Becoming a Woman of Color: Discovery in the Philippines
Becoming a Woman of Color: Discovery in the Philippines
|By: Rebecca Mabanglo-Mayor||Link to YouTube Video:|
It will guide you as you listen (or read) along.
Rebecca, a Filipino American, grew up in nearly all-white neighborhoods and schools. In 2000, she began reconnecting with her Filipino heritage and became a woman of color.
- What is the story of your family’s immigration to North America and settlement? If your heritage is Native American, where did your tribe(s) live before colonization?
- Where in the world has your family lived? How are race and culture connected to those places?
- What are the stereotypes about your race, gender, economic status, or geographic location? Do you feel these stereotypes reflect who you are or create pressures to be something you are not?
- How often do you see yourself or your heritage portrayed in films? What do the main characters in these films look like and what do they have to do to succeed?
- Filipino American National Historic Society – http://fanhs-national.org/filam/
- Women of Color in the United States – http://www.catalyst.org/knowledge/women-color-united-states-0
- Brown Skin, White Minds: Filipino -/ American Postcolonial Psychology by E.J.R. David
- Asian Americans/Asians
- Education and Life Lessons
Hello, my name is Rebecca Mabanglo-Mayor. My mother and father left the Philippines in 1955 and met in Seattle in the Duwamish territory. When they met, it was a time of great upheaval in Seattle. There was a lot of prejudice against Filipinos and the civil rights movement was just beginning. The elders in the Filipino community told them not to teach me their languages because it would hold me back in school.
I was their American dream. So, we moved to a suburb south of Seattle. And I grew up in all white neighborhoods, attended mostly white schools, and went to a mostly white church. Growing up, I saw Filipinos as my parents, the Filipino community in Seattle, but not myself. I was an American. My parents wanted me to succeed in school and so they encouraged me to not just do better than the girls in my class but to do well and exceed the boys in my class. I did so well that I was accepted into the physics program at Washington State University. I wanted to be Carl Sagan’s assistant. The program was very difficult, and, eventually, I realized that what I really had a passion for was literature. I went to graduate school in creative writing and I met Rosanne Kanhai, an Indo-Caribbean woman. And she saw something inside me. And she asked me if I would go to a Woman of Color Conference. I was curious. I wanted to see what the women of color did as academics. After the conference, I was driving home and I realized that my internalized oppression had gone so deep that I had seen myself as a white man not a woman of color. That started me on a journey to understand what it meant to be a Filipino.
I began to research Filipino stories. I began to understand the values and worldviews of my people before colonization. Before the Americans had come. Before the Spanish had come. These stories taught me much. In 2015, I had an opportunity to visit indigenous leaders. To find out what it was like to be part of the land to be a certain people. In that time, they taught me many things. And showed me that their struggles were, very stru… very similar to the struggles of the native tribes, here in the United States. They were displaced by corporations and the military and the government. They were forgotten because they were seen as backwards and educated. They thought I was educated but I went to learn from them. I went to learn how to be part of the land. How to be in community.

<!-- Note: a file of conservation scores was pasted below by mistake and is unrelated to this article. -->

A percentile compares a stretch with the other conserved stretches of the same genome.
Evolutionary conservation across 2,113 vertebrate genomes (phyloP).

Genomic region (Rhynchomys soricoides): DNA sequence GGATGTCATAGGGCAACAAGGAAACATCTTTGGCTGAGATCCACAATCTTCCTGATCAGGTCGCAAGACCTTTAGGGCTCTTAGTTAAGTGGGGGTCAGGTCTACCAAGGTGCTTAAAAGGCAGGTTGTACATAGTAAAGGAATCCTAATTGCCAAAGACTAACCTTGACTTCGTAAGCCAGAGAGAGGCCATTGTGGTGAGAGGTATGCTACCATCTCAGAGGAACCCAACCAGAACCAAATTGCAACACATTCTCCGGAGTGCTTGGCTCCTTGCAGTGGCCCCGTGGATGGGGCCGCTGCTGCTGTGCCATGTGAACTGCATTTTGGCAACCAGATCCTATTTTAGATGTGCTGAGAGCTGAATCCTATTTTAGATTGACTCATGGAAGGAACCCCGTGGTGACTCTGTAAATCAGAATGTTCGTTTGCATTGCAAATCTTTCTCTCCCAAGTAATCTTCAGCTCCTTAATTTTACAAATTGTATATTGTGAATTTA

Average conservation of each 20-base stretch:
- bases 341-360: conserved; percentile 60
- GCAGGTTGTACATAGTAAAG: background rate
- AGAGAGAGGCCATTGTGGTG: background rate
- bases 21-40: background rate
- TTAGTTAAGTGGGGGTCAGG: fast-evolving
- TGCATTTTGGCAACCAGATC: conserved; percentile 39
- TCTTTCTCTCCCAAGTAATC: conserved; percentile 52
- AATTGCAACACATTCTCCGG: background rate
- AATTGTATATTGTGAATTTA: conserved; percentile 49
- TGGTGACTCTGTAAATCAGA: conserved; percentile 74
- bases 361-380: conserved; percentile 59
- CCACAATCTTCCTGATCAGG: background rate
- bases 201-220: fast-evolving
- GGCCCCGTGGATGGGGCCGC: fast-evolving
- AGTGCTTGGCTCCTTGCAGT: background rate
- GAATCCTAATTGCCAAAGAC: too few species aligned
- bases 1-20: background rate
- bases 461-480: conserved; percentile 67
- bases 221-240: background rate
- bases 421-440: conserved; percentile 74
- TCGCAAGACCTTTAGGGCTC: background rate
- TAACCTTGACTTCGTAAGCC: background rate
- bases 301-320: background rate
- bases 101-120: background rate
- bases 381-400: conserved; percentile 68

There is a story of three artisans who made a beautiful statue of a woman. And that statue came to life. And these three artisans argued over who would get to marry the beautiful woman they had created. They went to seek the judgment of the Babaylan, the Wise Woman. The carver said, “I had taken a branch of a tree and carved her so I have the right to marry her.”
The tailor said, “I clothed her and made her modest. I should marry her.”
The jeweler said, “No, I arrayed her in the most beautiful jewels and made her a queen. I deserve to marry her.”
And the Babaylan thought and looked at each man and considered their case carefully. Then she asked, “Have you asked the woman what she wants?”
And the carver looked at the tailor, and the tailor looked at the jeweler, and the jeweler looked back to the carver, and said, “Ask her what she wants?”
And the Babaylan said, “Yes.” And turned to the woman and said, “Who would you like to marry?”
And the woman turned to the carver and said, “Thank you for creating my body. And I thank you, tailor, for clothing me and making me modest. And thank you jeweler for making me a queen. But I wish to be as I have always been.” And she reached her hands to the sky and her arms became branches and her body became the trunk of a tree and her feet rooted to the ground. She became as she always had been, a tree.
The elders of those indigenous tribes; the T’boli, the Ifugao, the Magindinao, the Obo Manobo. They all taught me that what was most important was to be myself. I am Filipino and I am American. That is all I need to be. Myself.
And these teachings, their teachings, I am always grateful for. And I take their stories to other communities so they will know that Filipinos are not just one people. They are many peoples of the islands with many different traditions, many different languages, many different ways of seeing the world. And yet, we are all together a people. All tasked with taking care of this beautiful planet on which we live. For we are always in relationship, not just with each other, not with just ourselves, but with the greater world around us.